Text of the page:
The amount of oxytocin in our bodies is usually higher for women than men. This is not surprising as the molecule plays a big part in pregnant women who are close to giving birth. It has been found that oxytocin is responsible for the contractions during the later stages of labour. In fact, the name oxytocin comes from the ancient Greek language and means “quick birth”. In addition, one of the medical uses of oxytocin is to help induce labour.
Oxytocin in the wild
The role oxytocin plays in social interactions is what has made the molecule popular amongst the general public. The connection between this molecule and love (or to keep in more scientific – social interactions) was noted in a study done during the 1990s. Research showed that prairie voles (a small rodent found in North America) mate for life with only one other vole! Scientists found higher levels of oxytocin compared with other species of vole who were happy to have lots of mates!
Further research has shown that positive social interactions such as cuddling or hugging raise the levels of oxytocin in our blood. This is also true when new born babies look into the eyes of their mothers and vice-versa. All of this helps the bonding process and feelings of care, warmth and love we have towards family and friends.
The relationship between levels of oxytocin and social interactions even extends to pets. Studies have shown that oxytocin levels also increase in both dogs and humans during petting and eye contact, strengthening the bond with man’s best friend. Despite this, we strongly recommend you don’t go around staring into the eyes of wild or unfamiliar pets – it could be seen as an act of aggression.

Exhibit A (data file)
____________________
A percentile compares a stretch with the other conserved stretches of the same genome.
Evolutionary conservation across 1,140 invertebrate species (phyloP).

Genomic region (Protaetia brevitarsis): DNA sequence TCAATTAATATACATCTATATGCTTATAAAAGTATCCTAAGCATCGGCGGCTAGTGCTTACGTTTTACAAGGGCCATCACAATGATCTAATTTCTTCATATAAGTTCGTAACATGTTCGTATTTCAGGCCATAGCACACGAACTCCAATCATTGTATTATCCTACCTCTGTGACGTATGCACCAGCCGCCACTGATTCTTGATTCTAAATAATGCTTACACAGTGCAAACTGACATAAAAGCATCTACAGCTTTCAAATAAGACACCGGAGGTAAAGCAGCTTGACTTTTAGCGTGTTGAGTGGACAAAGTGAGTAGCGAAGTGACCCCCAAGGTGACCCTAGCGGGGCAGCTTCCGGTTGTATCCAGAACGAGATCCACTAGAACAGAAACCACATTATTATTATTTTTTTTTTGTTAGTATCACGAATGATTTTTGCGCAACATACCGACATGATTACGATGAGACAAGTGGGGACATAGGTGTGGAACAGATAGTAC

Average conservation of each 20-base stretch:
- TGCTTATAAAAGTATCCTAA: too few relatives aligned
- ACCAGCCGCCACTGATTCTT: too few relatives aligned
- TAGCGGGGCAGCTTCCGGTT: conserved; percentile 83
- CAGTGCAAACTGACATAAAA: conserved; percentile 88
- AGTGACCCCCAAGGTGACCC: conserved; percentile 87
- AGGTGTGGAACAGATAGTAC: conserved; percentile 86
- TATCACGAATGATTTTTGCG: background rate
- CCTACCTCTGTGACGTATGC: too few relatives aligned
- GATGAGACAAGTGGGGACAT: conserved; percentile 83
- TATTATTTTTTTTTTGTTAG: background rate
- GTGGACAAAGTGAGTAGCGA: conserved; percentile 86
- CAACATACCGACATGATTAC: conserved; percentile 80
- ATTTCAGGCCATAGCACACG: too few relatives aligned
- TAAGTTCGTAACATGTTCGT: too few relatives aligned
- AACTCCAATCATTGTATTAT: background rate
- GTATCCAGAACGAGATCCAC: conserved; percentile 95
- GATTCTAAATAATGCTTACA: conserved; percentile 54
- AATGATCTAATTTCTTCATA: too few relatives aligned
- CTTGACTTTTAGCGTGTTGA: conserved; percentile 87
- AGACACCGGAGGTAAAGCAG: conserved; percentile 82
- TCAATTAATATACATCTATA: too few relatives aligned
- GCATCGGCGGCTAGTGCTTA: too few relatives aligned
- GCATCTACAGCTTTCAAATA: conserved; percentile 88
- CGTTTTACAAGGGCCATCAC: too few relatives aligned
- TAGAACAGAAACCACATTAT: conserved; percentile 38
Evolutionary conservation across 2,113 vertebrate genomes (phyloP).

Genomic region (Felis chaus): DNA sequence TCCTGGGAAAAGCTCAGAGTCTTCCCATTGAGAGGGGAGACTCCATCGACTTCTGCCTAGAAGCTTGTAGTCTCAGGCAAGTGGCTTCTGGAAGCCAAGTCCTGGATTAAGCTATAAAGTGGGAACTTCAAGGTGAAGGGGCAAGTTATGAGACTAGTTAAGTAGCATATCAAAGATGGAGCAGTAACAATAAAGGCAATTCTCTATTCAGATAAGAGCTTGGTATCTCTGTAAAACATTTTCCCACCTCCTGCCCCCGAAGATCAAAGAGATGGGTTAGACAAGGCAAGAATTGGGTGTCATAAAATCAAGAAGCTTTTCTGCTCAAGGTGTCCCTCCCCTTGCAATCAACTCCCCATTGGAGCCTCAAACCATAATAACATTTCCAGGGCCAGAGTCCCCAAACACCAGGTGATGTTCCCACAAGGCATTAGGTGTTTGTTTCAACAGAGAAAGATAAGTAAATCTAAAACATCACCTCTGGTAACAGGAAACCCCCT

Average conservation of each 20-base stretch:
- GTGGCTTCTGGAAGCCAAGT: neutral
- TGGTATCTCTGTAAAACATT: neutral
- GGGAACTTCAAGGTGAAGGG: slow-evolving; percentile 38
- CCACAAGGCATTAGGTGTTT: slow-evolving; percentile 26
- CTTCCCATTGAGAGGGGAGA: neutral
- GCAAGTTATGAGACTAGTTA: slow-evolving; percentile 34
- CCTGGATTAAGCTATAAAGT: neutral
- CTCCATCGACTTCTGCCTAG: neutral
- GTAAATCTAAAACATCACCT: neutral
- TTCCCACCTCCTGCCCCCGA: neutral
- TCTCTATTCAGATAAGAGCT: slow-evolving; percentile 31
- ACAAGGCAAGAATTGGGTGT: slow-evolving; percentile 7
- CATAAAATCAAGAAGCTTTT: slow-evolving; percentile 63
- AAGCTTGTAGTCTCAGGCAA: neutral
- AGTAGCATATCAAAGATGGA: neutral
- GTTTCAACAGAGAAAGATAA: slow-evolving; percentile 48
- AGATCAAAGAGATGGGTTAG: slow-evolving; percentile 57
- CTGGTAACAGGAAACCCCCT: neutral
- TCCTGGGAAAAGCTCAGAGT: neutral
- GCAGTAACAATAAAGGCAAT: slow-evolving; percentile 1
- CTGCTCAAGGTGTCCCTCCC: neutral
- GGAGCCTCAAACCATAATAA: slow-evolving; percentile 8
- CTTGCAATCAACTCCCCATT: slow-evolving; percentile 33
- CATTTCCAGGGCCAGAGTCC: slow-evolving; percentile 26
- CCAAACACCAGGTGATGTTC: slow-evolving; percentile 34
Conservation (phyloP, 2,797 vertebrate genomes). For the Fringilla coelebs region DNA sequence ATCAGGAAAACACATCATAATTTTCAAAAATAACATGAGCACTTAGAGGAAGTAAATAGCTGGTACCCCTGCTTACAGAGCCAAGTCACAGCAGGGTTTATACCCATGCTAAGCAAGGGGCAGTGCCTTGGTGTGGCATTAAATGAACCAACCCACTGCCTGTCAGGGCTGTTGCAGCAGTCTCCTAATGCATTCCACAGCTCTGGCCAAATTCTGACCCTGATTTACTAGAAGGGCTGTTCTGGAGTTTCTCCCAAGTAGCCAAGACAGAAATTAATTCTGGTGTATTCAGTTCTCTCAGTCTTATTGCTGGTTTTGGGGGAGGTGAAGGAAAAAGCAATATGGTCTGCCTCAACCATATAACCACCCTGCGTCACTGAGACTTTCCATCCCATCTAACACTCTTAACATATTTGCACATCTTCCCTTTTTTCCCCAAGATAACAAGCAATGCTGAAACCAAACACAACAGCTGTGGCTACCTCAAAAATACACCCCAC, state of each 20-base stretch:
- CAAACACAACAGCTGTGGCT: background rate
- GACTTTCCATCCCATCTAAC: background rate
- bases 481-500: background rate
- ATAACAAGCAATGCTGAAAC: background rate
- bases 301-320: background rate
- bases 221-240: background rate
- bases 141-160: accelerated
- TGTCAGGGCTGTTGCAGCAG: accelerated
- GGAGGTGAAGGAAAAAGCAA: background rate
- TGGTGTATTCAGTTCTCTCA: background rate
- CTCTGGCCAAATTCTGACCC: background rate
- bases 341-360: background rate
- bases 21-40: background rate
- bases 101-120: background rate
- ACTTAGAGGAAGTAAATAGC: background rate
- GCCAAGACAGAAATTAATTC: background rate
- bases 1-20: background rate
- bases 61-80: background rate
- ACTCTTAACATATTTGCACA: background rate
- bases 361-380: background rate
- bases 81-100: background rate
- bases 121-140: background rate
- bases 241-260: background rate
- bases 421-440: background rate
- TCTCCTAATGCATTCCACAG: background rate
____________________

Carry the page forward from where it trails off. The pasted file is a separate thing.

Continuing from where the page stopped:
There’s more to life than love
Oxytocin is not all about happiness and positivity, and is widely believed to help manage fear and anxiety. One study found that oxytocin reduced fear, but also helped people to identify facial expressions of disgust. There is also evidence that oxytocin can make social memories more, well, memorable. However, this is not always a good thing especially as oxytocin seems better at making bad memories stronger. This can have a significant impact on stress levels, anxiety and depression.
What would our chemical love potion with oxytocin do then?
We said earlier that a vial of oxytocin does not make a love potion. It wouldn’t come from a dramatic, fizzing and seething cauldron surrounded by witches or cause a bubbling explosion like our fizz-powered rocket.
So what does happen when living organisms are given an increase in oxytocin? In one study, a group of men in faithful relationships were given some oxytocin through a nasal spray (basically up their nose!). When these men were introduced to attractive women, they increased the distance between themselves and the woman. It appears that the oxytocin caused an increased feeling of faithfulness. When nasal sprays of oxytocin were given to the fathers of young babies, the fathers were found to play more closely with their new born baby, again strengthening the bond between them.
To describe love as being purely chemical and related to one molecule called oxytocin is much too simple. There is no doubt love is much more complex involving our emotions, mental state and psychology. Even on a chemical level, oxytocin is not the only molecule connected to love and similar feelings.
However, what is certain is that the release of oxytocin during social interactions, mother and baby eye-contact and even petting dogs helps to increase and strengthen the bond felt between the two. Oxytocin is by no means unique to humans either. Dogs, voles and other animals also showing increased levels of oxytocin when in committed relationships or during strong social interactions.
There are no shortcuts to love.
However you choose to describe love and whatever you believe it to be, it is impossible to artificially create. No magic arrows, love potions or vials of our favourite chemical oxytocin are going to make people fall in love. Nevertheless, molecules can play with our feelings, emotions and psychology, and this is an important and exciting area of research.
As for our robot… it has unfortunately yet to find true love.
Phil has a Ph.D. in Biophysical Chemistry at the University of Birmingham and now works for WMG at the University of Warwick – tinkering and building things for outreach projects! He makes the graphics and plots experiments for you all to try out at home.